Again, we use a visual assessment to examine the height differences between the two passes. Because of the accuracy of the Global Positioning System (GPS), the height offset between two passes can drift from 0 to 4 inches of separation. As shown in Figure 3, the relative accuracy drifts to a 1.2-inch gap between the two passes. The LiDAR control target shows up clearly in the data as seen from the top in reflectance view, Figure 4, where the control chevron is seen in red.  Reflectance is a calibrated intensity product of the system that allows for materials to have the same value whether 5 feet or 50 feet away from the scanner. Now we need to resolve the GPS-induced variations in the data to deliver a consistent surface.

Closing the Gap

At this point in the workflow processing, it’s clear that the two scanners on the Riegl VMX-250 are well aligned; however, the multiple passes need adjustment to bring parts of the mission path into a closer alignment—probably due to limitations in the accuracy of the differential GPS solution. The goal is to reduce any vertical offset between passes so the data are merged into a single cloud. Although the vertical relative alignment of multiple paths are within the GPS accuracy estimate of 2 inches, semi-automated extraction programs have a hard time determining where the ground lies when the point cloud is separated by even these small vertical differences.

Riegl Laser Measurement Systems has developed scan alignment tools to close relative data gaps based on observations in the LiDAR data and trajectory quality information. Such tools allow users to quickly analyze and correct data. By delivering high-quality data to third-party software packages for feature extraction, the whole process from collection to data delivery is smoother, more efficient and able to take full advantage of automated classification, segmentation and object extraction routines.

The first step in scan alignment is to make cross sections for each control point section by making a single section and cloning it over the distance between control points, as shown in Figure 5. Some adjustment is required to trim out areas along the road that aren’t of primary concern, such as underpasses and vegetation. Once complete, an initial relative alignment calculation can be run for each control point site. Then each area is assigned a quality indicator, and areas with a yellow or red indicator require more attention, as shown in Figure 6.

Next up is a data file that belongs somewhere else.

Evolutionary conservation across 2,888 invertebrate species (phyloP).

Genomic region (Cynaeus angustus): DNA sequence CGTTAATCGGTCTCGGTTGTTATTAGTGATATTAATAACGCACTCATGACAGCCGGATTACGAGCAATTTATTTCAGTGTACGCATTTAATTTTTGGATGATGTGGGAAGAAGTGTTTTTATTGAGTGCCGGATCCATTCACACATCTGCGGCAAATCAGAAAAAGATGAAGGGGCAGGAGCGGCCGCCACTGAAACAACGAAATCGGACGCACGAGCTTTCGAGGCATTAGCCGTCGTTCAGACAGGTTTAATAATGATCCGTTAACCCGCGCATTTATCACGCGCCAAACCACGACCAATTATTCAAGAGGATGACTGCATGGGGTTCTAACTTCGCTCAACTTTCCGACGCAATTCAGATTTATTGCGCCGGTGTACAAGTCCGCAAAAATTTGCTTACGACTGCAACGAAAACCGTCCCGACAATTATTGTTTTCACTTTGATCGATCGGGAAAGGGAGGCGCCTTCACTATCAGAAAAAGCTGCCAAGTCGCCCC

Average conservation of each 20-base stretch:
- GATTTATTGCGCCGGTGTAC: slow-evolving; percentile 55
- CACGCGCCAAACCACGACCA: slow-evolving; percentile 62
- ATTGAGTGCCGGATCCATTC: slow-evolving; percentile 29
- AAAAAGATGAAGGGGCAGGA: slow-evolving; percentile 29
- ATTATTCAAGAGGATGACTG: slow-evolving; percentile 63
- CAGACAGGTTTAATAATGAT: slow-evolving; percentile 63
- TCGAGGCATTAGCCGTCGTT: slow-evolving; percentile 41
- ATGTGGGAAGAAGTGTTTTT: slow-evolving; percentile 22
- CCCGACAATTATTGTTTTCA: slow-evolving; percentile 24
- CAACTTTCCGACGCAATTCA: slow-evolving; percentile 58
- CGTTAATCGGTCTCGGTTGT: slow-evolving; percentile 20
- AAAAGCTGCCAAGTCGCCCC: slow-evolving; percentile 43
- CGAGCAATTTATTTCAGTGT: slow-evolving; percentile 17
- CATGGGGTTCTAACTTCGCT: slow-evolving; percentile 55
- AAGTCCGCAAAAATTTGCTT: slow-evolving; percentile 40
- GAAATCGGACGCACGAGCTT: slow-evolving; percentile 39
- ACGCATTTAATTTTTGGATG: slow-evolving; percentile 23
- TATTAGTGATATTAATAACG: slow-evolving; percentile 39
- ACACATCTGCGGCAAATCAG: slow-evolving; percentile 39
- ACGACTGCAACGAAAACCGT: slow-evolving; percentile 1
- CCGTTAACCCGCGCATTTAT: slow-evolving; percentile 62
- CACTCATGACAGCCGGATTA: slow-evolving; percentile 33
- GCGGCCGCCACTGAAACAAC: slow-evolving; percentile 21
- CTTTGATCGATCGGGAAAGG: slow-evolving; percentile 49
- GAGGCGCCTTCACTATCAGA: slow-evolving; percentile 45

Each area can be selected for refinement based on a couple of parameters and filter options, and an absolute alignment can be performed at each control point. Shifts can be made to the height and across positions for alignment. Typically the height is adjusted first, and an across shift is applied during refinement. The maximum plane separation distance, plane definition point variation and search radius can be adjusted to fit the user’s needs. The changes before (Figure 7) and after (Figure 8) alignment can be compared in real time to help the user visualize how the point cloud has been adjusted.

All changes are reviewed and adjusted at control points as needed, and then the data are reprocessed to apply the changes. The resulting point cloud now can be inspected between control points for any misalignment pockets. Using the scan alignment tool, quick work is made of closing the gap to mitigate trajectory-induced errors in terms of weighted averaging of statistically independent measurements, as well as adjusting the data to the accuracy of the absolute control.  Some additional work to smooth out other parts of the data between control points may also be done the same way. Now the resulting point cloud is within the combined noise level of the laser sensors and independent ground control. In typical surveys, the point cloud shows vertical deviations of less than a half inch, as seen in Figure 9.

End of the Processing Highway

The road of quality control analysis comes to an end just before the many off-ramps leading to feature extraction software. The final few feet of the road are for data export, which is done with ease thanks to the simple export user interface in RiProcess. In most cases the user simply selects a file location and stores the point cloud in the ubiquitous LAS LiDAR data file format (www.liblas.org). In the next issue of Earth Imaging Journal, we’ll arrive at our destination with a look at some of the feature extraction tools and uses of the Riegl VMX-250 mobile data.